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There are some new kids on the block, and they’re pretty cool. You know, into tech and everything.

They are the transhumanists, and they’re living forever—or at least much longer than we do right now.

Transhumanism isn’t really a new thing—it’s an idea that has interested philosophers in different ways for quite some time. But in a time when technological advance seems to be gaining at a record-breaking pace, is there a place for it front-and-center in a worldview—or in a political party?

There are differing definitions of transhumanism, and each has its advocates. Let us defer, for simplicity’s sake, to the Encylopaedia Britannica:

transhumanism, philosophical and scientific movement that advocates the use of current and emerging technologies—such as genetic engineering, cryonics, artificial intelligence (AI), and nanotechnology—to augment human capabilities and improve the human condition. Transhumanists envision a future in which the responsible application of such technologies enables humans to slow, reverse, or eliminate the aging process, to achieve corresponding increases in human life spans, and to enhance human cognitive and sensory capacities. The movement proposes that humans with augmented capabilities will evolve into an enhanced species that transcends humanity—the “posthuman.”

Before you think that transhumanism might be something that applies to other people, check yourself. Everyone is a transhumanist to some degree. We all use technology in some way to enhance our lives, our behaviors, our health, or our performances.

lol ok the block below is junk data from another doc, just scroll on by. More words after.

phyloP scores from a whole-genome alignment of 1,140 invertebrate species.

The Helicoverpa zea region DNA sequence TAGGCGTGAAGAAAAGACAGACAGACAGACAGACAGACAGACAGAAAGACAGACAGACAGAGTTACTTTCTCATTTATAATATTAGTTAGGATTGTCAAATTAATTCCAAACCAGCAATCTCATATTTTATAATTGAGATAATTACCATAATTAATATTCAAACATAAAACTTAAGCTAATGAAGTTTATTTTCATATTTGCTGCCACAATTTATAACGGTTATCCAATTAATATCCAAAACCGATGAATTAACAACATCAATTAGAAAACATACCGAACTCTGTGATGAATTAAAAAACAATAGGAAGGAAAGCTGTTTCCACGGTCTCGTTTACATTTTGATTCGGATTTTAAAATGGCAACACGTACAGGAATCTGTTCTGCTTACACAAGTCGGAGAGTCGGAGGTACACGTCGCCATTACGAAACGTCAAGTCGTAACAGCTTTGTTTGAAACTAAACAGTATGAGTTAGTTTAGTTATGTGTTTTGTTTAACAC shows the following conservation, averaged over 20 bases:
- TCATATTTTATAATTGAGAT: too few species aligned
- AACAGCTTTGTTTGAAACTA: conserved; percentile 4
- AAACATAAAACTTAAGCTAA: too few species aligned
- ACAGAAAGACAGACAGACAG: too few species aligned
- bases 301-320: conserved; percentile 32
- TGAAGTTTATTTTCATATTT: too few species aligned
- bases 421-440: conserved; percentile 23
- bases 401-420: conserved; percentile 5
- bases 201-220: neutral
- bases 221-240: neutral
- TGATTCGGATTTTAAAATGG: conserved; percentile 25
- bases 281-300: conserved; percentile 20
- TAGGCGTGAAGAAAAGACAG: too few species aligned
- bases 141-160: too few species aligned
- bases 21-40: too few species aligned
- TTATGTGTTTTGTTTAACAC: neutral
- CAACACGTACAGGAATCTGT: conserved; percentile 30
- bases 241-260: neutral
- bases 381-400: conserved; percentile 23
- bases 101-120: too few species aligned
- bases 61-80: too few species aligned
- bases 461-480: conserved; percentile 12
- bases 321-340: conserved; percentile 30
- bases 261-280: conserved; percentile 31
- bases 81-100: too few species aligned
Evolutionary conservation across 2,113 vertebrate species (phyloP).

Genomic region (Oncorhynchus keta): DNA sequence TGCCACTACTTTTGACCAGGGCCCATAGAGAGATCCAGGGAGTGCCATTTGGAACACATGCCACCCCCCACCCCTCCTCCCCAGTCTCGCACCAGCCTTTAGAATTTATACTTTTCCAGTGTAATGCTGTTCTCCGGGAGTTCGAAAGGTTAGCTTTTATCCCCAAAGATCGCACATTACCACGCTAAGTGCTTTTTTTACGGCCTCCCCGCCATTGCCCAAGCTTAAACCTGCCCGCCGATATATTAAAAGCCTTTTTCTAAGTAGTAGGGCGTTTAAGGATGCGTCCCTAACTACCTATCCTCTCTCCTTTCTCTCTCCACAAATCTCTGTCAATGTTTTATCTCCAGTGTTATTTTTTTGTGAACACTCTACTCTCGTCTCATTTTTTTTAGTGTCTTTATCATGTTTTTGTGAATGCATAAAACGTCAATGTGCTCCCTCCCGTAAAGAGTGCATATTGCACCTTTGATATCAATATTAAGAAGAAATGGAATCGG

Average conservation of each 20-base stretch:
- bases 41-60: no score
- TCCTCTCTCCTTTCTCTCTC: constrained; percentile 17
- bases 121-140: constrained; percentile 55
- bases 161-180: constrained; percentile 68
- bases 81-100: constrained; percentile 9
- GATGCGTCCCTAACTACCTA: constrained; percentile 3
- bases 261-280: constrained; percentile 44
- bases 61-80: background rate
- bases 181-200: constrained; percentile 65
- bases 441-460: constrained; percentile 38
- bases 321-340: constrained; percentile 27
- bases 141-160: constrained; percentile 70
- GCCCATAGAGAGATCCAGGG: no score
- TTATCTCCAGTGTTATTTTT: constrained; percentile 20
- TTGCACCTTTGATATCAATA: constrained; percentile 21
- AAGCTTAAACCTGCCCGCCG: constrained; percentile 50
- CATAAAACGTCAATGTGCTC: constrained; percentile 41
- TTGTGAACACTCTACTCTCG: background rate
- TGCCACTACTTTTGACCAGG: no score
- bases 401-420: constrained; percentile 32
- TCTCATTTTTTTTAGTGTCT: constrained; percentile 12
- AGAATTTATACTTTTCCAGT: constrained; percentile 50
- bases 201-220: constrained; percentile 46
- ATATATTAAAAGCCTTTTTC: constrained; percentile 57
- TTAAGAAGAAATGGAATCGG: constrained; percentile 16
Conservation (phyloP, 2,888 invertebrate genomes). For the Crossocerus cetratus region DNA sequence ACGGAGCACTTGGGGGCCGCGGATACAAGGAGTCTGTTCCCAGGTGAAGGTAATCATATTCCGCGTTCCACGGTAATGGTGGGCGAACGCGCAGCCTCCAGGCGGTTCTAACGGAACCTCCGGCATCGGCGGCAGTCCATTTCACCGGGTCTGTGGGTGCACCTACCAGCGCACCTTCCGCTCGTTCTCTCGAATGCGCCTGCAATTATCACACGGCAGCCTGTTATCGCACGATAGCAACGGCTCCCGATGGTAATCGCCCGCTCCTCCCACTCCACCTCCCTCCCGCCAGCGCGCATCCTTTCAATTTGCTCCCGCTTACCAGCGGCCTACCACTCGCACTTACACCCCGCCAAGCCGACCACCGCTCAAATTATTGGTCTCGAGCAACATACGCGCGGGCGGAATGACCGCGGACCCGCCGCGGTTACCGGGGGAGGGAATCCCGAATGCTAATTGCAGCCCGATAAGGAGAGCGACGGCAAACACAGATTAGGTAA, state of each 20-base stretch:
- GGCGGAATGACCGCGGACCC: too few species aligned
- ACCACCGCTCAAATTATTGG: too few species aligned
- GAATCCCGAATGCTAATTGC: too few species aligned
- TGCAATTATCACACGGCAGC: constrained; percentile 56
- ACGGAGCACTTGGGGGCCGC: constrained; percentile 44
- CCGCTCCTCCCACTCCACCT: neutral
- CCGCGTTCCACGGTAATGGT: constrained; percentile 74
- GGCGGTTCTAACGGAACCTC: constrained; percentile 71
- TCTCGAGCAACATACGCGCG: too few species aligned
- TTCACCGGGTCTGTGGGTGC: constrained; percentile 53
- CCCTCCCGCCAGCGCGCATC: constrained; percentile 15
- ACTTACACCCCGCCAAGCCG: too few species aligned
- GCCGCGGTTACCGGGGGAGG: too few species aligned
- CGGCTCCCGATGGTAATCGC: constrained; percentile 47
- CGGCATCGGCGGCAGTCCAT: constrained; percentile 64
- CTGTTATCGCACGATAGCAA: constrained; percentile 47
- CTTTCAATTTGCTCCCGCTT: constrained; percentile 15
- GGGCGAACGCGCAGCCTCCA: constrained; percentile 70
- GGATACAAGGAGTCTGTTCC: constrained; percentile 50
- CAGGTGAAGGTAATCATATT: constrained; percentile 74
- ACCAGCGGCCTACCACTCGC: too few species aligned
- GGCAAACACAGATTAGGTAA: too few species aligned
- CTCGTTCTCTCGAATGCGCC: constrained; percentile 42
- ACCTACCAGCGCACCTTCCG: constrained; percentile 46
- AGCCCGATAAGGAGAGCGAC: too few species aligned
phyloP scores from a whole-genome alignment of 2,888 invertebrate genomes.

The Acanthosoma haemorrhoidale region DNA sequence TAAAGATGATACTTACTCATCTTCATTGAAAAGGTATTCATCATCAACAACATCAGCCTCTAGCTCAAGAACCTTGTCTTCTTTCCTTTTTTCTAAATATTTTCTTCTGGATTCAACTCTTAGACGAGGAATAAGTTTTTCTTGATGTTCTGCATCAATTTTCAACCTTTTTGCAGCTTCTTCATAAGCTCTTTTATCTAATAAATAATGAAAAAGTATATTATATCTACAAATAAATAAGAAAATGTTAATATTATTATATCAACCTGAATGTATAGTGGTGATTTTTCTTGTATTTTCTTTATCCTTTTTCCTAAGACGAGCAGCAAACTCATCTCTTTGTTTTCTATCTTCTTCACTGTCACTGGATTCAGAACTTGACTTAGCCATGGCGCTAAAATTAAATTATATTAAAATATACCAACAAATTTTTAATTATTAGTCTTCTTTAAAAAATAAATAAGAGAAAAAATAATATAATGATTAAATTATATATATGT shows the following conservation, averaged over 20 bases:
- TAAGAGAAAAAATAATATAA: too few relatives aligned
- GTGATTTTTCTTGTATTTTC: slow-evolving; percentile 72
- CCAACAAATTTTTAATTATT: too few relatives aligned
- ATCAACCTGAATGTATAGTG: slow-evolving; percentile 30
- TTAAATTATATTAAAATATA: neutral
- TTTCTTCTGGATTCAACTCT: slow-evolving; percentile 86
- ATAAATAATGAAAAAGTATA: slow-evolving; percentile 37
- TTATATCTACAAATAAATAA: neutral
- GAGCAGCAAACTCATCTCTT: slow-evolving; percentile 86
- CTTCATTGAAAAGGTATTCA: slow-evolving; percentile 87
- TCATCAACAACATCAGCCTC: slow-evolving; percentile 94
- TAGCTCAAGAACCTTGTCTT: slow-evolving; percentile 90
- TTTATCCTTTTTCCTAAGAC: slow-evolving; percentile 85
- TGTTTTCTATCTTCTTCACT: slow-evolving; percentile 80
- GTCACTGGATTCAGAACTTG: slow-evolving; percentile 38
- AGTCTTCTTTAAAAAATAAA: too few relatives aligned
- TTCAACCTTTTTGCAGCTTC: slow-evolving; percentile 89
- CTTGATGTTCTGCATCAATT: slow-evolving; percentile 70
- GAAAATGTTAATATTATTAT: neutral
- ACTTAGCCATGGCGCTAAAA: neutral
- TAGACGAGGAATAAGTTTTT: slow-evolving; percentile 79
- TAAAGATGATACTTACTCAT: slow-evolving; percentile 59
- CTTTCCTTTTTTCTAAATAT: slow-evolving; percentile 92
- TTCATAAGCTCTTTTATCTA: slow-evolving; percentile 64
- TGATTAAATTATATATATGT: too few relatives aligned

I wear glasses. I experience the world on a daily basis, almost every minute of it, through that bit of really quite vital technology. I have relatives with stents and pacemakers, friends with titanium bolts holding bones together, fellow multiple sclerosis sufferers who use leg braces, walking aids, and buggies.

The question is, as ever, how far along the continuum do we go…should we go?

I recently interviewed a number of members of the US Transhumanist Party (“putting science, health, and technology at the forefront of American politics”), including their presidential candidate. It was a fascinating chat:

YouTube video

There is certainly a lot of crossover between transhumanism and humanism, such that the movement is often called humanism+. Science, rational thinking, evidence: all of these ideas are solid common ground. And, in the interview, I also asked whether nonbelief in God is a prerequisite for transhumanism.

Although transhumanists are generally less religious and more scientifically minded, said Tom Ross, the Transhumanist Party’s Presidential candidate, “We do have very active Christian transhumanists, Mormon transhumanists, and they’re growing all the time.” It is not necessarily an either/or.

Being who you are, plus

But given that liberals have been found to be more open to new experiences, the challenge and potential benefits of technology (such as artificial intelligence [AI]) are things that liberals are more inclined to embrace.

Tom Ross’s campaign manager Maura Abad told me, “It’s keeping who you are, it’s being true to yourself plus enhancement. One of the themes that blew my mind is that you can have any other religion plus you can be transhumanist. Life is not about one or another, life can be both—there is space for everything. Sometimes, we sell ourselves short: Do you want this or do you want that? What if you can have it all? It’s our own limitations; sometimes we say ‘We are our own worst enemy.’ There is no one or another, it is all together. It’s who we are. Embrace it.”

There is definitely an inclusivity to this approach, a move away from the “us and them” mentality we see in so many other political contexts, and that is refreshing.